It’s no secret that these two contemporary political labels are problematic. Unfortunately, ‘conservative’ and ‘liberal’ are too often associated with just two distinct sets of seemingly randomly connected positions on the hot-button issues of our day. But perhaps the two contemporary camps identified by these labels of ‘conservative’ and ‘liberal’ are not as random as they seem. And perhaps Luther has presented the key for understanding their primary difference.

The question is this: Why does the pro-life camp typically align with the anti-“same-sex marriage” camp? Why are those in favor of the death penalty so often the most outspoken critics of euthanasia and assisted suicide? The answer cannot simply be partisan loyalty, for a large number of critically reflective persons today would just as soon have no affiliation with any political party.

There indeed is something deeper linking these various positions together: while the conservative agrees with Luther and recognizes truth as a higher good than peace, the liberal would again and again subordinate truth to peace for the sake of maintaining societal harmony.

Hannon goes on to apply this distinction to positions on gay marriage, abortion, and other issues.  He then analyzes the two concepts, concluding that truth has to be prior to peace, logically and in practice (otherwise, you end up losing them both).  His conclusion:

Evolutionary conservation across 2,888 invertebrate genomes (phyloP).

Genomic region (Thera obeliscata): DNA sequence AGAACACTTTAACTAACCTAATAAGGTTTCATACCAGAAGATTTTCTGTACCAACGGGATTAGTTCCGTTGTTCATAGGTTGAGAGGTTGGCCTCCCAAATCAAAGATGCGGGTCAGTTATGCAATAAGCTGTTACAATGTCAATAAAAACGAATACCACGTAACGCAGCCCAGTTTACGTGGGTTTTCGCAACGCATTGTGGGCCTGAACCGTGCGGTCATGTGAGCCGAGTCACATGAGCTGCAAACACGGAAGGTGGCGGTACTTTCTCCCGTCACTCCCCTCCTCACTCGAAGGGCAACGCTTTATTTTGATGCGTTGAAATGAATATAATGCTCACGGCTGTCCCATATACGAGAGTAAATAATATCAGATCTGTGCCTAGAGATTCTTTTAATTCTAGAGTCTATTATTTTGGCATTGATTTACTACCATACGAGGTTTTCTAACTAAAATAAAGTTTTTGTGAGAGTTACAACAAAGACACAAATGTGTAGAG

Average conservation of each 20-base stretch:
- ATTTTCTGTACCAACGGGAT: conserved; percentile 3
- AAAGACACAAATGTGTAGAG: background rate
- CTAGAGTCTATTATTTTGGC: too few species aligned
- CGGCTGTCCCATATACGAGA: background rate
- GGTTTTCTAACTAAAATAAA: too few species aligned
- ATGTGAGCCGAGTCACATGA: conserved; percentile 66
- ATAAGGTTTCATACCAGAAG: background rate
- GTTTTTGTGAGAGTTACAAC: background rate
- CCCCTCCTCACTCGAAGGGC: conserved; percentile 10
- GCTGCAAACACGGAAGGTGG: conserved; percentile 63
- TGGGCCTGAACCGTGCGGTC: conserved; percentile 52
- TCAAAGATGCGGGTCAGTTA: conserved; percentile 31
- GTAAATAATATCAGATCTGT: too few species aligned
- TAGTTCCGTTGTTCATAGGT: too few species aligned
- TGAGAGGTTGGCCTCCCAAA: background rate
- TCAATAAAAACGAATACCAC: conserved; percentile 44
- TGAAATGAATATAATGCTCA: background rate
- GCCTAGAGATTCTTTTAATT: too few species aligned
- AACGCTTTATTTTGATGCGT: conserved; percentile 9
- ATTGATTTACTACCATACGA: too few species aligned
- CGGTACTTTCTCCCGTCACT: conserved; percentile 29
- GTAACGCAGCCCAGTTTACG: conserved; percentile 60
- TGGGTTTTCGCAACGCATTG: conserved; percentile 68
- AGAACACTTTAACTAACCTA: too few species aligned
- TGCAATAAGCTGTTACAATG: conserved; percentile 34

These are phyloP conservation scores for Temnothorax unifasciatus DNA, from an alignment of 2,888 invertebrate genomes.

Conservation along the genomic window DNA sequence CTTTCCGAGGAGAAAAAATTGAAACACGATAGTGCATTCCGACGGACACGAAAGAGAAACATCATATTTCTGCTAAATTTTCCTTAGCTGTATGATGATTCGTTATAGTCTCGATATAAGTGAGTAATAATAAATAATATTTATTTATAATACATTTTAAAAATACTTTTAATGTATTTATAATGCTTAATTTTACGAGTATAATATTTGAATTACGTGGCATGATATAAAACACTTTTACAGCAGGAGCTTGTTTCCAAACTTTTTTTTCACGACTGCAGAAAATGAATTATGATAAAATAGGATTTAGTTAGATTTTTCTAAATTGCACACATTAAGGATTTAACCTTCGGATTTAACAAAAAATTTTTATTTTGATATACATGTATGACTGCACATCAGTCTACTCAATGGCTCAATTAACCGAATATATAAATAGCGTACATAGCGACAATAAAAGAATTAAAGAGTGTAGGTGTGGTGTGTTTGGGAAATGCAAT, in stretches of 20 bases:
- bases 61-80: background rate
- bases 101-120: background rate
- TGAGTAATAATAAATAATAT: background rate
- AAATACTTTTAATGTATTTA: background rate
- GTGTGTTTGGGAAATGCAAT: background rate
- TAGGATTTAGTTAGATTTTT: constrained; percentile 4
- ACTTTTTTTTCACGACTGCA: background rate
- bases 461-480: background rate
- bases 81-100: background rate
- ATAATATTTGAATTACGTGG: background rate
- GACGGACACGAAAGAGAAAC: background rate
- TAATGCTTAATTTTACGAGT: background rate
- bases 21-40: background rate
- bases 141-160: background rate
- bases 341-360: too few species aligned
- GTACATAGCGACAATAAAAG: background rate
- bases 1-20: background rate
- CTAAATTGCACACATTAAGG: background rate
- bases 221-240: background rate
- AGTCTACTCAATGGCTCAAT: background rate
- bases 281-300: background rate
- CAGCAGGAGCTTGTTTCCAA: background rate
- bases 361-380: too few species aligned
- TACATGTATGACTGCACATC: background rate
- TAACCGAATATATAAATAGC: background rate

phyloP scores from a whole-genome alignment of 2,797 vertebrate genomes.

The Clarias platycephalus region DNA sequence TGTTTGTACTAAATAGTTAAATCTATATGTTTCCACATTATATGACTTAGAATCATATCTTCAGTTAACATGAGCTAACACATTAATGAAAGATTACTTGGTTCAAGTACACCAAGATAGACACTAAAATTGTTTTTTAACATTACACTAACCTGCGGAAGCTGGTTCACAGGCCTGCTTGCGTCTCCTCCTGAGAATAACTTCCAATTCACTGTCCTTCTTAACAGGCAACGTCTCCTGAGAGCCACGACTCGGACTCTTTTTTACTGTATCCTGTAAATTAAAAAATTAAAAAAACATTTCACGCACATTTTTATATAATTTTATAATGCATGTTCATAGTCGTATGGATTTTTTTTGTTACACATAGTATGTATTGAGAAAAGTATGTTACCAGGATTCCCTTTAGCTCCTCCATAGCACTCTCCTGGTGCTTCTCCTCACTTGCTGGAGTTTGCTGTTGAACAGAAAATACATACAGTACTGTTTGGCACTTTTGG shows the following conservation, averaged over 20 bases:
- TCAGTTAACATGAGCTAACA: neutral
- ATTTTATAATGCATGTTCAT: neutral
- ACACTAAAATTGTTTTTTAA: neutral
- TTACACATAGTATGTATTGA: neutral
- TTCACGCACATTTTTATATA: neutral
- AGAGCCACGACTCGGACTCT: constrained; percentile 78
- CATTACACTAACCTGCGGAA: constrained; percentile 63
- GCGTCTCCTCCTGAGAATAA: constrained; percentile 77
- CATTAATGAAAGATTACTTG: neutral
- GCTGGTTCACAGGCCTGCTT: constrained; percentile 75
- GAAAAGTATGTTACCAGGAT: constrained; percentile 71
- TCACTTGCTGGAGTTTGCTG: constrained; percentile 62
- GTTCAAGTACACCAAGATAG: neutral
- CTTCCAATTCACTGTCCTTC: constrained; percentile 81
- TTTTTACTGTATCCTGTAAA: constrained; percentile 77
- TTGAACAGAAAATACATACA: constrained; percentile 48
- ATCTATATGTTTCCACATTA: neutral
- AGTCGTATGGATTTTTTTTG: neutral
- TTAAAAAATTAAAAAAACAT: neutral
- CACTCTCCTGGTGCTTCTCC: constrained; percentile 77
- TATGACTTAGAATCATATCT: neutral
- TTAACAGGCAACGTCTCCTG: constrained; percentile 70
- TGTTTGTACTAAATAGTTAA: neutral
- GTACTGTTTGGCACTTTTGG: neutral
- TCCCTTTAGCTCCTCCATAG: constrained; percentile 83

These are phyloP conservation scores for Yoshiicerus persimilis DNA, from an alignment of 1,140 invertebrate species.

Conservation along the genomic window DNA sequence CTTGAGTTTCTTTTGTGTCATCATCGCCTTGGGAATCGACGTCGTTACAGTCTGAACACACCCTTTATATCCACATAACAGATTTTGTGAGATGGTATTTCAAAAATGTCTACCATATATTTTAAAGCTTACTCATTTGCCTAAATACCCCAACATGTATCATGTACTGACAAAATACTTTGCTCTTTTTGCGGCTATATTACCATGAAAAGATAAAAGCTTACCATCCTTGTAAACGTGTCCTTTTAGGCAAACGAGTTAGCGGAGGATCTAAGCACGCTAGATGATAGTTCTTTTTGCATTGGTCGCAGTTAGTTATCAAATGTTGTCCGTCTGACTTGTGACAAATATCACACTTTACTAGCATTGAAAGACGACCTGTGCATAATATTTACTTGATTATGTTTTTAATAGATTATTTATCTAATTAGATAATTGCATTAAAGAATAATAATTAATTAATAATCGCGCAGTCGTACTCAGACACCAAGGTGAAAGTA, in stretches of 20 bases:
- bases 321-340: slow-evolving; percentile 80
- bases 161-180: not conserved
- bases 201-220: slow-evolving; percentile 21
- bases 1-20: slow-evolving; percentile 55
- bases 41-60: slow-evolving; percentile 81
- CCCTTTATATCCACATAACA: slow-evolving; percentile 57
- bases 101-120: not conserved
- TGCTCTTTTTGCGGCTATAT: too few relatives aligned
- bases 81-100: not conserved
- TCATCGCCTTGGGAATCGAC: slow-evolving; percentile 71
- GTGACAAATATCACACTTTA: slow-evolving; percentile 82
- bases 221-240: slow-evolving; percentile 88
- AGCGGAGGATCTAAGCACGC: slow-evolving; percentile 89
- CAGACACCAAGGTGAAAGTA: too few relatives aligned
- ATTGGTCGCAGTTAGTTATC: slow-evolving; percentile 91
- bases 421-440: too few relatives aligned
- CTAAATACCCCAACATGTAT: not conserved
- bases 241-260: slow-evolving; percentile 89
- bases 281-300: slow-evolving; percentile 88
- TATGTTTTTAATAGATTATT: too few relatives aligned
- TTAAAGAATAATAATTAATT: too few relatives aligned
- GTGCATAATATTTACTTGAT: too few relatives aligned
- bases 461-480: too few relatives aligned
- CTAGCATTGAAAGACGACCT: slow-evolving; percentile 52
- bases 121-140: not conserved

So while the liberal’s desire for peace is good, he errs in putting peace first, making toleration the summum bonum, and embracing moral relativism for the sake of avoiding conflicts. The conservative on the other hand, following in the longstanding tradition that stretches back to Aristotle and beyond, recognizes that our political order ought to follow from the moral order, which itself flows from our human nature.

Where does this battle between conservatives and liberals finally end? If our opponents emerge victorious, nowhere good. For the logical conclusion of liberalism—which liberalism fights against in the name of peace, but which liberals insofar as they are men must be led towards by the natural reason they try to suppress—is Nihilism, the most terrifying worldview imaginable. Eventually, “my truth” and “your truth” are seen for what they really mean: No truth. And a culture without any grasp of truth is a culture without any connection to reality, a culture thus doomed to die. We can still avoid demise, but to do so, we need a hefty dose of metaphysics, a serious consideration of truth to serve as the guiding principle of our civilization.